Spray foam insulation best for panelized construction

There is no better home insulating material that can seal your home from air and moisture intrusion, save on costly utility bills, strengthen your home, and protect your family’s health from dangerous mold, airborne pollutants, and allergens than Spray Foam insulation.

The Department of Energy’s website states that homeowners lose 40% of their home’s energy from air leakage and air infiltration.  To meet today’s need for greater energy efficiency, Arcanna Homes has partnered with the most reliable Spray Foam insulation contractors and incorporate this superior technology in all their panelized new homes.

Benefits of Spray Foam Insulation

  • Stops air and moisture infiltration
  • Makes your home more comfortable
  • Saves on energy costs
  • Adds strength to the building structure
  • It is permanent and will not sag
  • Keeps dust and pollen out
  • Reduces capacity requirements, maintenance and wear of HVAC equipment
  • Never breaks down over time
  • Reduces noise by 75-80%
  • Prevents mold from occurring
  • Has a manufactures life time guarantee
  • Reduces your energy bill by 50%

 

Spray foam insulation is like a warm windbreaker jacket — it stops the cold air from passing through. Fiberglass and cellulose insulation are like a wool sweater – if there’s any breeze, it doesn’t keep you warm. Even if they’re very thick to give an extremely high R-value, they’ll still let air leak out of your home and increase your energy bill.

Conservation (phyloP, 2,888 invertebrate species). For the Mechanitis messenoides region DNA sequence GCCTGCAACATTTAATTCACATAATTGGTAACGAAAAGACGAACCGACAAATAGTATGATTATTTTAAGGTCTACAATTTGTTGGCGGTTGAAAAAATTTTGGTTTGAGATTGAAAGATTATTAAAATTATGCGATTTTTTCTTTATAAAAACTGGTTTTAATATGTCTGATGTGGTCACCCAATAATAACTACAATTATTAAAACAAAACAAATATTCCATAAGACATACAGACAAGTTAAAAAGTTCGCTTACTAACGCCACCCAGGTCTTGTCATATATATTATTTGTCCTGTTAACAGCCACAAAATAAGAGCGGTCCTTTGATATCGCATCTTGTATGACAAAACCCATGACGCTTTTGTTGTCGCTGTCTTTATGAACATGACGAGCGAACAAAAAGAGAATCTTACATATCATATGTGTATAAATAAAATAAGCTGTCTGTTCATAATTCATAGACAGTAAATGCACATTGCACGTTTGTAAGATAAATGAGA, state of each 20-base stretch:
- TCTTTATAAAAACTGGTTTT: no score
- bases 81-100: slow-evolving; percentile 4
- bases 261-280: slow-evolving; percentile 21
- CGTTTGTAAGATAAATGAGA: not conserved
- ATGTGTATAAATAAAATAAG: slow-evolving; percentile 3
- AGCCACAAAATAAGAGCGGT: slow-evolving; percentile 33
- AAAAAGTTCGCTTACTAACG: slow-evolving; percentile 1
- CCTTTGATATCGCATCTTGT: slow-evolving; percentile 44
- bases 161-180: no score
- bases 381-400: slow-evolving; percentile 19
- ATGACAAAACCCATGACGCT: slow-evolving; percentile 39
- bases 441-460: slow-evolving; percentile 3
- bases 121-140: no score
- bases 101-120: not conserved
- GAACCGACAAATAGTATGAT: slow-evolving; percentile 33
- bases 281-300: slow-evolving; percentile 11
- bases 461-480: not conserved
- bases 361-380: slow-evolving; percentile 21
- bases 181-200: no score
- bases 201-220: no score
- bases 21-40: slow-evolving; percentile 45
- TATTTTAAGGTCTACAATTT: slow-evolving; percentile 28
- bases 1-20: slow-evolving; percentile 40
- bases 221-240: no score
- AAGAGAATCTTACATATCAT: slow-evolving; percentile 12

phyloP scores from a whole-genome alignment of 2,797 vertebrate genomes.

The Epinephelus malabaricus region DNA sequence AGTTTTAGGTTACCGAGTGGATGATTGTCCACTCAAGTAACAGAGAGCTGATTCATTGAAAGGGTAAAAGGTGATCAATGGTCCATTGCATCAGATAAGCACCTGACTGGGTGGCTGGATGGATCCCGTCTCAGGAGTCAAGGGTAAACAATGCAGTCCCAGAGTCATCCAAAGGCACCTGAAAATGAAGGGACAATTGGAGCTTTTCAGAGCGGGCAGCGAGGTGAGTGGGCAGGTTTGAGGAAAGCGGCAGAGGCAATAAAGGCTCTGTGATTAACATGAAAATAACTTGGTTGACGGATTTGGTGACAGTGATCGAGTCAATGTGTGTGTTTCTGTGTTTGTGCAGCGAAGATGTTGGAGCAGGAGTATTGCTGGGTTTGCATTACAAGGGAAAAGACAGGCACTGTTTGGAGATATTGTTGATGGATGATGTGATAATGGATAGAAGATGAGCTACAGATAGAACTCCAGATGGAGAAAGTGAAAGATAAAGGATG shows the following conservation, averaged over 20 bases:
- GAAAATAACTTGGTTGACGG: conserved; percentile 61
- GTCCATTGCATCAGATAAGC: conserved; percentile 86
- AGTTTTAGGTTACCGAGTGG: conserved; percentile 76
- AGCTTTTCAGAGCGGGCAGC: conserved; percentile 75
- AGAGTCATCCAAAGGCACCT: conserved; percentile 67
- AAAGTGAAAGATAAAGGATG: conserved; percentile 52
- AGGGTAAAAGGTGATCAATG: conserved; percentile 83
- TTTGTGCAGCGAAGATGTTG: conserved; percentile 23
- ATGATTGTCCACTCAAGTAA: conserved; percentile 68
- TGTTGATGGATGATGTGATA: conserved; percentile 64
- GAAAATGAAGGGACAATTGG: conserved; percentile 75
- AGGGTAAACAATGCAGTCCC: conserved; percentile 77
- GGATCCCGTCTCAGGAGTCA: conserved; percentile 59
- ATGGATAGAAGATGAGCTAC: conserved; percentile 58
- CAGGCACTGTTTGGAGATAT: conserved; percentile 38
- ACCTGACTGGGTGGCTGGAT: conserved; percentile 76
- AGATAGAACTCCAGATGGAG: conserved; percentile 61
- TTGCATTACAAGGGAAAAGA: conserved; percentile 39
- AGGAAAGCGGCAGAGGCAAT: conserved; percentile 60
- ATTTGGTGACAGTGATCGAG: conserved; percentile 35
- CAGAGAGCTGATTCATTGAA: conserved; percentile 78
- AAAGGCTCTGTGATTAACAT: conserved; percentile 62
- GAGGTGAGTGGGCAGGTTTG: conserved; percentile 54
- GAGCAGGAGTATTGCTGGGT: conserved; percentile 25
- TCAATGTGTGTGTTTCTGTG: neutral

Spray foam insulation is a modern material that’s been used for over 25 years. Fiberglass is an old technology, and cellulose little more than shredded newspaper. So modern types of insulation are becoming more popular.
Spray foam insulation expands up to 100 times to fill gaps — ensuring maximum insulation. Fiberglass and cellulose are extremely difficult to install perfectly — the spaces that are left add up to the size of a basketball in the average home — leaking enough air to fill two blimps each day!
Many open cell spray foam (such as Demilec Sealection  500) drains water rather than holding it, and most closed cell spray foam doesn’t let it in at all. Cellulose is made from shredded newspaper, and drinks up water. Fiberglass batts and cellulose don’t repel water — the water stays in place and may damage your home as well as contribute to mold.
Spray foam stays in place – it doesn’t settle or sag, vertically or horizontally. It moves with the house as it settles andis completely solid when it sets, doesn’t produce any dust, and doesn’t let dust or other pollutants pass through Fiberglass and cellulose settle and sag over time, leaving gaps that compromise insulation. Fiberglass and cellulose can be dusty and allow dust and other pollutants to enter the building.